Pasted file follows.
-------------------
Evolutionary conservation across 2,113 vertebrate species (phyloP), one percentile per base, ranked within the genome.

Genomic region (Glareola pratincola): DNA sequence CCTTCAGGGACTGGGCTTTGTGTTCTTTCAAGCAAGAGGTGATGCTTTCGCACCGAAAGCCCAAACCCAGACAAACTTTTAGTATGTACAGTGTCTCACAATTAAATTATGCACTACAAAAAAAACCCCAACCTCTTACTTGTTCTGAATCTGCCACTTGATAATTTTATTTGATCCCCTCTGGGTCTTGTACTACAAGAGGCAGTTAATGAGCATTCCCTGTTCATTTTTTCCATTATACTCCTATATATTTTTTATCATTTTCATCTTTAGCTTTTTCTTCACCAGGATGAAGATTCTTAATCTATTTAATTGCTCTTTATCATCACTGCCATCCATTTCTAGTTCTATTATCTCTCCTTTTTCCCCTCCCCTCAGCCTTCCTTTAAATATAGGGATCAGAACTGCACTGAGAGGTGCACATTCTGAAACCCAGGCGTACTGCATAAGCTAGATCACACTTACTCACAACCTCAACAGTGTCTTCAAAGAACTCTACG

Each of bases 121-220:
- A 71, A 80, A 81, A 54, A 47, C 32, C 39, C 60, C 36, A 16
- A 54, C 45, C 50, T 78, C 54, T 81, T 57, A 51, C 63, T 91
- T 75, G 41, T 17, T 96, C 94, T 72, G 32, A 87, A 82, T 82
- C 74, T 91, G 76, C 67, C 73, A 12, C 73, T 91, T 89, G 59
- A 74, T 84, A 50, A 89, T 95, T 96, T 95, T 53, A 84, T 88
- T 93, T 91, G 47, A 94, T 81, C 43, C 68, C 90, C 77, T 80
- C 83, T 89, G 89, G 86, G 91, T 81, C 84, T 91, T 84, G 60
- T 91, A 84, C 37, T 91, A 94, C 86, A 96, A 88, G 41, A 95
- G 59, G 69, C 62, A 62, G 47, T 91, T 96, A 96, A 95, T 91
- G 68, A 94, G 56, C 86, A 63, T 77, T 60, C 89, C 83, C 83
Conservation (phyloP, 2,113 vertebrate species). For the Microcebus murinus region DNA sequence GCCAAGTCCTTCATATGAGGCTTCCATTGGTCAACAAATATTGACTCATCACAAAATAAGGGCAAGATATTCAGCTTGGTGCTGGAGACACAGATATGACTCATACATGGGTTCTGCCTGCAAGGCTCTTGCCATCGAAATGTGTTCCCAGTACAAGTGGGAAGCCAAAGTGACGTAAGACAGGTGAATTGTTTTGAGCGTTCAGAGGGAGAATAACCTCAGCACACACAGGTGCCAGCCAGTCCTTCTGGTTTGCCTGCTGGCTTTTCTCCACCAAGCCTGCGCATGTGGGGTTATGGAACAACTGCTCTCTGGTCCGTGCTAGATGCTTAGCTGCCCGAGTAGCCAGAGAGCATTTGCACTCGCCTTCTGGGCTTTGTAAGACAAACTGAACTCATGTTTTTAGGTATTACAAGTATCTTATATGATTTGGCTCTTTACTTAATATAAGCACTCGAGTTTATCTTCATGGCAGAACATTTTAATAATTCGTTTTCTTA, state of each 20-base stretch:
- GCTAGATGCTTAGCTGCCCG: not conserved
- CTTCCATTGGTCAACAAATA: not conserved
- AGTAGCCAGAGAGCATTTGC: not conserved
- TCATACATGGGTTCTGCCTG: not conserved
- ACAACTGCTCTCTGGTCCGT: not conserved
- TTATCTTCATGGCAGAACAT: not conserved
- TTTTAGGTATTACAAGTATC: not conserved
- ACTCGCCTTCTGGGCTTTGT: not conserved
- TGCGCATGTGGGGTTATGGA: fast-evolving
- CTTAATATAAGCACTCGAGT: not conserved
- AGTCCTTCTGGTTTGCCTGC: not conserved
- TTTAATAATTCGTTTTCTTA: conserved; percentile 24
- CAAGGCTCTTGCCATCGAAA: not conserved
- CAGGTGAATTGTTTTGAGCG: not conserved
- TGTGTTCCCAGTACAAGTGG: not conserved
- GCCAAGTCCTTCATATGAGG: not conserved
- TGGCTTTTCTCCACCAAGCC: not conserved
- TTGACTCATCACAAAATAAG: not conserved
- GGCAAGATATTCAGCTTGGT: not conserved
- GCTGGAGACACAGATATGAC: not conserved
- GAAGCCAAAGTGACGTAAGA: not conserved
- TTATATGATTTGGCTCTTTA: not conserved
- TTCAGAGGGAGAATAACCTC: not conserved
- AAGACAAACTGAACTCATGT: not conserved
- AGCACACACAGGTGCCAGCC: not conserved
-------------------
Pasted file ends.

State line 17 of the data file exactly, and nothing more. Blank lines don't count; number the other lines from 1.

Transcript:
- AGTAGCCAGAGAGCATTTGC: not conserved